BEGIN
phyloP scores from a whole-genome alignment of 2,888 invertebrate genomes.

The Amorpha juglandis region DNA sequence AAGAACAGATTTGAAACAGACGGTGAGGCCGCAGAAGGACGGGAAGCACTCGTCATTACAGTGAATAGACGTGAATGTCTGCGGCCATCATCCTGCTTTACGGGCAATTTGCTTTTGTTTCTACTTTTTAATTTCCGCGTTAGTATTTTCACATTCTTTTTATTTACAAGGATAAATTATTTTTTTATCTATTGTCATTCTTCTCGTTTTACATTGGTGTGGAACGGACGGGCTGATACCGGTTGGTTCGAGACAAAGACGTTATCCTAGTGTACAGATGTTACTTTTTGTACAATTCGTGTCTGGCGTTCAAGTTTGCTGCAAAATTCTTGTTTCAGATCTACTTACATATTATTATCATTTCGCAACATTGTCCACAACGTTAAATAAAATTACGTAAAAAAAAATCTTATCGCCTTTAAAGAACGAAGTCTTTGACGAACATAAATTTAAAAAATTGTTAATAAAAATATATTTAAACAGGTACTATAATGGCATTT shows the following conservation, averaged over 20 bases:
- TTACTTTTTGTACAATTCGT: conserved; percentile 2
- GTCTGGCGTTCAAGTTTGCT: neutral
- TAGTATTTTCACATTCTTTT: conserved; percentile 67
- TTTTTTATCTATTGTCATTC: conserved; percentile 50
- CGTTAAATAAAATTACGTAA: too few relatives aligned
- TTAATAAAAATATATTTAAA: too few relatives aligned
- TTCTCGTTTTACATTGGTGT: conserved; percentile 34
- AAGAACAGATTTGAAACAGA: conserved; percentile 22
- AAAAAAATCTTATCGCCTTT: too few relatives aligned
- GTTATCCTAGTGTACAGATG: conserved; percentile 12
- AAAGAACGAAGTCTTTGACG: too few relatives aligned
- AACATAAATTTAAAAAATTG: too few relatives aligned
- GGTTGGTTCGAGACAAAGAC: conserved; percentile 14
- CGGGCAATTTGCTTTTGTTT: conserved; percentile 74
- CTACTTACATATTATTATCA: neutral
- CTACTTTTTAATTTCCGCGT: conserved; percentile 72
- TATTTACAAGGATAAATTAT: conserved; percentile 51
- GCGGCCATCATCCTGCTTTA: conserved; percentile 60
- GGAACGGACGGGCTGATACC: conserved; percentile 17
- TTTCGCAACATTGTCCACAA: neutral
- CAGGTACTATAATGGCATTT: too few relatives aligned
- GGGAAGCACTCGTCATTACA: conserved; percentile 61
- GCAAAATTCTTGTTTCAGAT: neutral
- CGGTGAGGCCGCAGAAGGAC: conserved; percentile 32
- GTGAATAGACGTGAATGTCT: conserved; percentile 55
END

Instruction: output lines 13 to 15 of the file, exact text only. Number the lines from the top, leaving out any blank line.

- AAAGAACGAAGTCTTTGACG: too few relatives aligned
- AACATAAATTTAAAAAATTG: too few relatives aligned
- GGTTGGTTCGAGACAAAGAC: conserved; percentile 14